AUSTIN, Texas -- People call coaches overpaid and that's fair enough, but I'm not sure.
Listen to this, from Florida's Billy Donovan: "If you go back and look at our conference in regular season from a year ago, we gave up nearly 40 percent from the three-point line. And the first thing that comes into question is why, what is the problem, what is going on? So we [emphasis mine] broke down every single three-point shot that was made against us or even taken against us, from the whole entire season last year . . ."
That chilling passage does provide a glimpse of the unfathomable horror these coaches endure. If forced to revisit every single three-point shot made or taken across a season, most people would opt for something more enjoyable, such as euthanasia.
Yet in a nation of grinding basketball with downward-trending scores, a state noted for ease and flip-flops has an emblem. Here's Florida, third in the country in scoring defense (53.7), fourth in field-goal percentage defense (.377), 12th in three-point defense (.301), and a threat to Florida's all-time field-goal percentage defense from peach-basket 1957-58 (.367). Twice this season, opponents scored 10 points or fewer in first halves against Florida.
"That's the biggest concern that I have, is just their defense," Minnesota coach Tubby Smith said ahead of the Minnesota-Florida second-round match.
Everywhere, there's defense. There's defense amok in the Big Ten, lauded as the top conference, and with Minnesota because, as Donovan put it, "Tubby has always been a terrific defensive coach and really sound offensively." There's defense in the first-round scoring, which went from 140.43 points five years ago to 132.75 points per game last year to 129.09 this year, leaving fans wondering what happened to those lost 3.66 points. There's defense causing general concern about distorting the sport, as Bob Thomason noted here Friday in a long, thoughtful quotation after his final game after 25 seasons coaching Pacific. "We've got tremendous athletes out there and nobody can cut or move or do anything," he said.
All over the place, we have people breaking down ever more available video of offense to hone defense. We have people studying stats until Florida guard Kenny Boynton said of Florida's so-so first half Friday, "As a team we were giving up just wide-open layups, defensive efficiency, I think they shot like 1.02."
(Note: The 1.02 refers to points per possession in a business full of men desperately trying to limit the points per possession of others, yearning for points-per-possession digits under 0.8, earning their salary yet again in obsession over points per possession.)
As an emblem for its defense, Florida has Mr. Scottie Wilbekin, a 6-foot-2, 176-pound junior guard from Gainesville who adores defense but seems a bit bewildered when people ask him about adoring defense. "I like stopping a player," he says. "It just brings satisfaction if he tries to do something and I stop him from doing it, I guess." Like all basketball players, he said, he can see some foes' frustration in facial expressions, or hear it in their comments to teammates.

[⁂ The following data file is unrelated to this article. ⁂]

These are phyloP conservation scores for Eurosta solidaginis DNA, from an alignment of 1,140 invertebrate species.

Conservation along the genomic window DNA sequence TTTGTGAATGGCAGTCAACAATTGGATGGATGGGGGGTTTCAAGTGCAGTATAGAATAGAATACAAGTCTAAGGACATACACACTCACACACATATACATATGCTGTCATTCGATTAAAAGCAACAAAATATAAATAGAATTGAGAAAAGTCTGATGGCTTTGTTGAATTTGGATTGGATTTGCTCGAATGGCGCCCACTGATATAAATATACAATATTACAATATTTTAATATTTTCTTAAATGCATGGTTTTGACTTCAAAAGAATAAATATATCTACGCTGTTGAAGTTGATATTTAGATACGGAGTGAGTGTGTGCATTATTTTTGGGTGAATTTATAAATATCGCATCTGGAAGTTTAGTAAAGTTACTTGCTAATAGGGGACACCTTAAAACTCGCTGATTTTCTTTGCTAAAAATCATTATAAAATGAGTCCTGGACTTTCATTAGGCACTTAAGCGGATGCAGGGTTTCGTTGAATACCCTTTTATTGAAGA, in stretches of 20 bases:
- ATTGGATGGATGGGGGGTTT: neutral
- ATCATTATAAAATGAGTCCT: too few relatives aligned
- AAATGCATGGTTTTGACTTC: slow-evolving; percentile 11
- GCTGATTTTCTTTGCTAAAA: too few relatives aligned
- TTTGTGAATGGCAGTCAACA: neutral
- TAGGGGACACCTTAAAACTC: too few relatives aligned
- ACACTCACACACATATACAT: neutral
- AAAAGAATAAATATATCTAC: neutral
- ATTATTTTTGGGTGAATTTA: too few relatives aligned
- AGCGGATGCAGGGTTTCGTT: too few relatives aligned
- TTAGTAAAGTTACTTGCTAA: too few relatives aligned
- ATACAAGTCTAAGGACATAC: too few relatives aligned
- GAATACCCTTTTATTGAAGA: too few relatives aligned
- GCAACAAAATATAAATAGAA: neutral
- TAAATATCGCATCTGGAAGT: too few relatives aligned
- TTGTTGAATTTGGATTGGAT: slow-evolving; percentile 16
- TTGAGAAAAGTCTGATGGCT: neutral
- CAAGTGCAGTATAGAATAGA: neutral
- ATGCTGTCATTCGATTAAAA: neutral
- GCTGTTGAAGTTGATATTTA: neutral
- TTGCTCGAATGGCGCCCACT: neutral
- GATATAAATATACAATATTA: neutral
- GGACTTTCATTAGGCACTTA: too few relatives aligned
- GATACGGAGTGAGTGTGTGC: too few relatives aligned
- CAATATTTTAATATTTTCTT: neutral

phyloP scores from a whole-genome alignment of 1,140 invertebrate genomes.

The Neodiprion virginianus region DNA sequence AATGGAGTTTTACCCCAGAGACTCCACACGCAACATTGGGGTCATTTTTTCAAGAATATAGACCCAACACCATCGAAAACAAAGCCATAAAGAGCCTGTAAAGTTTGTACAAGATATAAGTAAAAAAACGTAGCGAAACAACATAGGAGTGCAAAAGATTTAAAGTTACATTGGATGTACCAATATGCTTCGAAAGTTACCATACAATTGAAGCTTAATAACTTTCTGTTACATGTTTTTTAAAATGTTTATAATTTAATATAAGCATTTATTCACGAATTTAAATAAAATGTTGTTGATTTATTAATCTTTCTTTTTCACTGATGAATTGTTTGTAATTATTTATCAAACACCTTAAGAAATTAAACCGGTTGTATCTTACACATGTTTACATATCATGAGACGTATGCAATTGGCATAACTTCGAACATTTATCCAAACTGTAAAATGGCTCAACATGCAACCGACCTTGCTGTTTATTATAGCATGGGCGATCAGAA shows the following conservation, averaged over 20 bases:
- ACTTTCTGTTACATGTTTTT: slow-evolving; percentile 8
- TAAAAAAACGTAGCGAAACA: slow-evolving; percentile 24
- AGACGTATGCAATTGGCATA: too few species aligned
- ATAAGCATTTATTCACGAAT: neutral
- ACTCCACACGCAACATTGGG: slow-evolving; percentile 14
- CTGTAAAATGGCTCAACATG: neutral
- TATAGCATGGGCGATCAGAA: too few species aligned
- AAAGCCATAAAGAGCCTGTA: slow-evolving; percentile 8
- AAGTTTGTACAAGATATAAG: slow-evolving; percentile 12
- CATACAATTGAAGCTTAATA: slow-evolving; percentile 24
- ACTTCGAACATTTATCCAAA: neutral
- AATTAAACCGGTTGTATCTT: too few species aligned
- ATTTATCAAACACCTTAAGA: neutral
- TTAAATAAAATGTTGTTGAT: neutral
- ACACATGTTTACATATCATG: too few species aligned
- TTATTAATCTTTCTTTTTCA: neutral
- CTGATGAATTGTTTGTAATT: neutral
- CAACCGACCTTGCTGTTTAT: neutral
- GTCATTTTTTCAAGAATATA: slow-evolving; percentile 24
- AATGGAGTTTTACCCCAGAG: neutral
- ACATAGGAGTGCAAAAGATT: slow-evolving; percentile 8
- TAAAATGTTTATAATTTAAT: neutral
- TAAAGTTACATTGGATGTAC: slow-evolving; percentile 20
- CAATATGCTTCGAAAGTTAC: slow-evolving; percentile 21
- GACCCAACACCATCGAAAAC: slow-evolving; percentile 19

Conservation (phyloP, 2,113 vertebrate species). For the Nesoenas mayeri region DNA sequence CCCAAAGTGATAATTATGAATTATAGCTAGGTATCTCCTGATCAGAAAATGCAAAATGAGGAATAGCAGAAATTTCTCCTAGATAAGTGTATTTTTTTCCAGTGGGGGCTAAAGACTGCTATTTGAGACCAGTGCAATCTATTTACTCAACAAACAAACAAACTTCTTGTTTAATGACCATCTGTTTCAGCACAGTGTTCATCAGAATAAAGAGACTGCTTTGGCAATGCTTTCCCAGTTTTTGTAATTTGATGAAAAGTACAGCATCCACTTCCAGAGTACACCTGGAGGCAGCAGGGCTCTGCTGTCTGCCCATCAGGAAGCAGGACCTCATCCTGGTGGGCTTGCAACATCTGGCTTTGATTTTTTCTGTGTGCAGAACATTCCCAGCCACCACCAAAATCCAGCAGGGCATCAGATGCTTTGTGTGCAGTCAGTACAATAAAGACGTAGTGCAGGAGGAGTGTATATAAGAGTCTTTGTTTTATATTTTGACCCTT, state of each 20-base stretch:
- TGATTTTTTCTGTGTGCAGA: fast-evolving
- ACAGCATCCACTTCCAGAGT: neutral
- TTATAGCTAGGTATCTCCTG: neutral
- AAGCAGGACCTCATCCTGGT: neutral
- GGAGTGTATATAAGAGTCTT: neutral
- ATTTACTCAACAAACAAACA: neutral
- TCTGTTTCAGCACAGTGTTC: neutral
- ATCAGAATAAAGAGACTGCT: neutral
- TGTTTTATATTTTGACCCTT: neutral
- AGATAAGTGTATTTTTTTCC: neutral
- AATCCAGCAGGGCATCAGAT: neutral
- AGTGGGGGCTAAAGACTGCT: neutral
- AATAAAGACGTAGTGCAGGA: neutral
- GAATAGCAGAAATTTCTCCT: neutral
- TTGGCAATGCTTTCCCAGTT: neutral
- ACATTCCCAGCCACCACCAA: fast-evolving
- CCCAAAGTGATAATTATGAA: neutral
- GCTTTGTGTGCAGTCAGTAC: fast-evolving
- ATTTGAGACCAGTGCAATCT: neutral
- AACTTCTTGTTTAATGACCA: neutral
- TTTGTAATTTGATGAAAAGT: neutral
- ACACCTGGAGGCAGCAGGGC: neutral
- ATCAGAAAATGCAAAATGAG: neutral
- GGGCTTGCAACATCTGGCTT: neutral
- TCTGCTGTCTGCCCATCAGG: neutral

"Some teams will start yelling at each other," he said.
Those are great nights.
"I think he has three qualities that enable him to be very, very good," Donovan said. "The first thing is he's got great feet. He's really got good feet. The second thing is, he is a physical defender. He can get through, around and off screens very, very well. And then I would say the third thing is he is a guy that's a tough-minded defender, maybe more so than any guard I ever coached. He values that."
So in an absurd world, many people watch basketball for the artistic beauty of an offensive move, while many coaches must watch basketball for great feet and tough minds, or the many people who watch basketball might get mad at them.
"We're always evolving -- what works, what doesn't work," said John Pelphrey, the Florida assistant and former Arkansas head coach. So Florida, a program with three Final Fours and two national titles this century, tweaked its philosophy this year, "so much so that we now talk about how, hey, it's not a bad idea to have one or two guys who maybe lean toward defending, rebounding and energy as opposed to shooting and passing," Pelphrey said.
They set about -- Pelphrey kindly listed these -- fouling less, giving up fewer easy baskets, getting their pick-and-roll coverage down, keeping guys out of the lane -- basically, all the things that help in grindingly defensive America. Florida's defense became its signature for a head coach long perceived as more of a high-flying, three-point shooting kind of guy (even if that didn't quite cover all Donovan's talents).
"Now," Pelphrey said, "we wonder how much of it is coaching and teaching, or if we've just got some guys zeroed in on playing defense." That's because these downtrodden, put-upon coaches found some clues when they looked so tirelessly and forlornly at all those three-pointers (and attempts) across a season.
"So some of it was positioning, some of it was lack of screening coverages, guys being out of place, maybe not challenging hard enough," Donovan said.
They improved their positioning. If you can wake up mornings and go to work all day and get excited about improving positioning, you just might make it in defensive America.